Ocklenburg F, Moharregh-Khiabani D, Geffers R, Janke V, Pfoertner S, Garritsen H, Groebe L, Klempnauer J, Dittmar KE, Weiss S, Buer J, Probst-Kepper M.

1Junior Research Group for Xenotransplantation, Department of Visceral and Transplant Surgery,
Hannover Medical School, Hannover, Germany.

Here, we report the identification of the ubiquitin-like gene UBD as a downstream element of FOXP3 in human activated regulatory CD4(+)CD25(hi) T cells (T(reg)). Retroviral transduction of UBD in human allo-reactive effector CD4(+) T helper (T(h)) cells upregulates CD25 and mediates downregulation of IL4 and IL5 expression similar to overexpression of FOXP3. Moreover, UBD impairs T(h) cell proliferation without upregulation of FOXP3 and impairs calcium mobilization. In the presence of ionomycin, overexpression of UBD in T(h) cells leads to the induction of IL1R2 that resemble FOXP3-transduced T(h) cells and naturally derived T(reg) cells. A comparison of the transcriptome of FOXP3- and UBD-transduced T(h) cells with T(reg) cells allowed the identification of the gene LGALS3. However, high levels of LGALS3 protein expression were observed only in human CD4(+)CD25(hi) derived T(reg) cells and FOXP3-transduced T(h) cells, whereas little was induced in UBD-transduced T(h) cells. Thus, UBD contributes to the anergic phenotype of human regulatory T cells and acts downstream in FOXP3 induced regulatory signaling pathways, including regulation of LGALS3 expression. High levels of LGALS3 expression represent a FOXP3-signature of human antigen-stimulated CD4(+)CD25(hi) derived regulatory T cells.Laboratory Investigation advance online publication, 15 May 2006; doi:10.1038/labinvest.3700432.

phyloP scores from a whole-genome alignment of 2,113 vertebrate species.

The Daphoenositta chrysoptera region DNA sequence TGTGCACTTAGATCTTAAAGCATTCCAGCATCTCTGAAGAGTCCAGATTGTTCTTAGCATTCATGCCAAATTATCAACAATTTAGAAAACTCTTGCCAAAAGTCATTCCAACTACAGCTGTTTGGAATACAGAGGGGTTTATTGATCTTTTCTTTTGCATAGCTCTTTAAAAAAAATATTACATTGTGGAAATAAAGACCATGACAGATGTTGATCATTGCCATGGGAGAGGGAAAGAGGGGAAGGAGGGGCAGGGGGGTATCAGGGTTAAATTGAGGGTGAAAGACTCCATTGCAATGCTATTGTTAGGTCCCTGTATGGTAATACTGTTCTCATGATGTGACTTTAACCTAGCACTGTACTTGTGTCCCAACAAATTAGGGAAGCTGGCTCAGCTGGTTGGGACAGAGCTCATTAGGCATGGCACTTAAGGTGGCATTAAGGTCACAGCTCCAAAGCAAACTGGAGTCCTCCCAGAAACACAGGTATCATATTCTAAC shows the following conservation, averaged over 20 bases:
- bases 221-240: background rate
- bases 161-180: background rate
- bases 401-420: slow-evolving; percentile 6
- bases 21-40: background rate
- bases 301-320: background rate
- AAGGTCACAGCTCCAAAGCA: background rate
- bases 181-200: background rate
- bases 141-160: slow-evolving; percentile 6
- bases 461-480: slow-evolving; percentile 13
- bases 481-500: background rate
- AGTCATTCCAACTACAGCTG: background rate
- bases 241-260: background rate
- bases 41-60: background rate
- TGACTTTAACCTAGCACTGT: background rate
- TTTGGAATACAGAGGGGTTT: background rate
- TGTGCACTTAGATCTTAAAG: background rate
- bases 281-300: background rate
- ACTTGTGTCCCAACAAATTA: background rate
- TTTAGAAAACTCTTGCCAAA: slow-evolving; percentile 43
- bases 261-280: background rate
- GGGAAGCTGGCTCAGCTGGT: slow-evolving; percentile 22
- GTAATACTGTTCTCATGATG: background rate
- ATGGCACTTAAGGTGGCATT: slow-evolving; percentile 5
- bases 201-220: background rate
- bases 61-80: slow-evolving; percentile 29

PMID: 16702978 [PubMed - as supplied by publisher]

 

 

 

 

 

 

 

 

 

 

 

 

 

 

 

 

 

 

 

 

 

 

 

 

 

 

 

 

 

 

J Bone Miner Res. 2006 Jun;21(6):946-55.

Related Articles, Links

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Fibroblast growth factor-2 is an immediate-early gene induced by mechanical stress in osteogenic cells.

Li CF, Hughes-Fulford M.

Laboratory of Cell Growth, Northern California Institute for Research and Education, San Francisco, California, USA.